Speakeasies in the basement provide prohibition vibes

Speaking aids emerged in the 1920s after the 18th Amendment made the manufacture, sale, transportation, or consumption of “intoxicating liquors” illegal. The law came into force in 1920 and was repealed in 1933. These 13 years are known as Prohibition.

Speak-easies became clandestine meeting places where spirits were served, often in basements or back alleys. Many were poorly lit, gloomy environments that didn’t draw attention. Clientele would “talk lightly” about their excursions for obvious reasons.

This rough time in American history holds such nostalgia for some people that they want to recreate it in their homes to provide family and guests with an underground good time.

“Out of Time”

Interior designer Laura Yeager Smith was delighted when a client asked for a consulting room for the 1,500-square-foot basement of her 1990s home in Hudson, Ohio.

“A speak-easy is all about being transcended in time,” she says. “It has to have a moody, masculine vibe with a touch of industrial.”

Posters with headlines about 1920s Prohibition adorn the walls of a basement in Hudson, Ohio.

The house Smith worked on has two flights of stairs to the basement, including one from the garage (a secret passage, if you will). Smith began by attaching thin brick and industrial outdoor lights to the stairwell walls to create a back alley backdrop.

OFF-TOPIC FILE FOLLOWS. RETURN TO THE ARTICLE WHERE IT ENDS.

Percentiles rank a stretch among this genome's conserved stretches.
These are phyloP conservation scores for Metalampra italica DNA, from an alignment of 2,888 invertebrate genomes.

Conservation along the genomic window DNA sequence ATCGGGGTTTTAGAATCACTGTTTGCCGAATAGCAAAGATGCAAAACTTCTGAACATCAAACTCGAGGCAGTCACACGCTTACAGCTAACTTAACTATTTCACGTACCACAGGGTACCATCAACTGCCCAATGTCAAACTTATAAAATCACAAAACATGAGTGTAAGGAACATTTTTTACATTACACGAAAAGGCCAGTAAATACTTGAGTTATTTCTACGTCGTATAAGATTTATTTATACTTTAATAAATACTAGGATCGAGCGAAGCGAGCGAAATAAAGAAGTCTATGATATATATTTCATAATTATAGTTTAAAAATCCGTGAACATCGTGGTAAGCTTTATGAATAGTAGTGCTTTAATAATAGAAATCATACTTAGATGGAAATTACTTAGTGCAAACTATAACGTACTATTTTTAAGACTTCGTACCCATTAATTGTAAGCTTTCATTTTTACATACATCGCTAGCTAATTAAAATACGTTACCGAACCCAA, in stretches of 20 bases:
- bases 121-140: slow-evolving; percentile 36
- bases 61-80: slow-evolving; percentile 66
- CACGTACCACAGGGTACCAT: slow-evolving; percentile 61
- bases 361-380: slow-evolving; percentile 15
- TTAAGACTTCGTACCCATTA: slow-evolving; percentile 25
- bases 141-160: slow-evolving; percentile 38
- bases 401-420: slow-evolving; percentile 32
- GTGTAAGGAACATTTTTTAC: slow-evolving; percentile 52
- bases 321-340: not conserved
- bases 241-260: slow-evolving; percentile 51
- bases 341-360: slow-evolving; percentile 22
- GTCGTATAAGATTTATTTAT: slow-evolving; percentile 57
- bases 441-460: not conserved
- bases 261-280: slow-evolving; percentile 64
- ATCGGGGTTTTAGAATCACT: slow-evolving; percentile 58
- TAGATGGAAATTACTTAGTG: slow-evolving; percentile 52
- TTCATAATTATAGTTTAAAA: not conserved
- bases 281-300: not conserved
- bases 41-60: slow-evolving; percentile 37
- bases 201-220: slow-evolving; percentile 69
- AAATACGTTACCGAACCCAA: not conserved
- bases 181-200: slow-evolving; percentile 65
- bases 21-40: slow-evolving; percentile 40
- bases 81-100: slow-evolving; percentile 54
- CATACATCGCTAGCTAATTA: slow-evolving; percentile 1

A bookshelf hides a secret door to an unfinished storage area. Another door contains a sliding peephole, a telltale speaking element.

Thinner brick on accent walls, charcoal-colored woodwork, and hammered tin ceilings carry the vibe throughout.

A Prohibition-inspired whiskey cask was used in a basement remodel in Hudson, Ohio.

Using rough-sawn wood, Smith designed a rounded ceiling over a seating area with a banquet table supported by whiskey casks.

An old family heirloom phonograph, a few moonshine jugs on the onyx bar, and reproduced newspaper posters with headlines about the Al Capone trial complete the look.

A reenactment redesign

When Amy and Bruce Eckert first started discussing basement remodeling ideas for their American Tudor home in Holland, Michigan, they never thought of just talking. The home was built in 1927 and the couple endeavored to keep all renovations as period as possible.

“When we were remodeling the bathrooms and kitchen, I could come up with all sorts of ideas, but search ‘1920s basements’ and you get nothing,” says Amy.

The idea of ​​a speak-easy came about through a conversation with an acquaintance.

The main problem with any renovation of a 95 year old house is that it is 95 years old. Nothing is square.

Nothing is equal. The contractor spent weeks repairing a leak in the basement basement window and building a separate window from an old coal shaft. Subcontractors replaced the wiring, plumbing, and heating and air conditioning. They poured about 18 bags of leveling compound to make the concrete suitable for the wood tiles the Eckerts chose.

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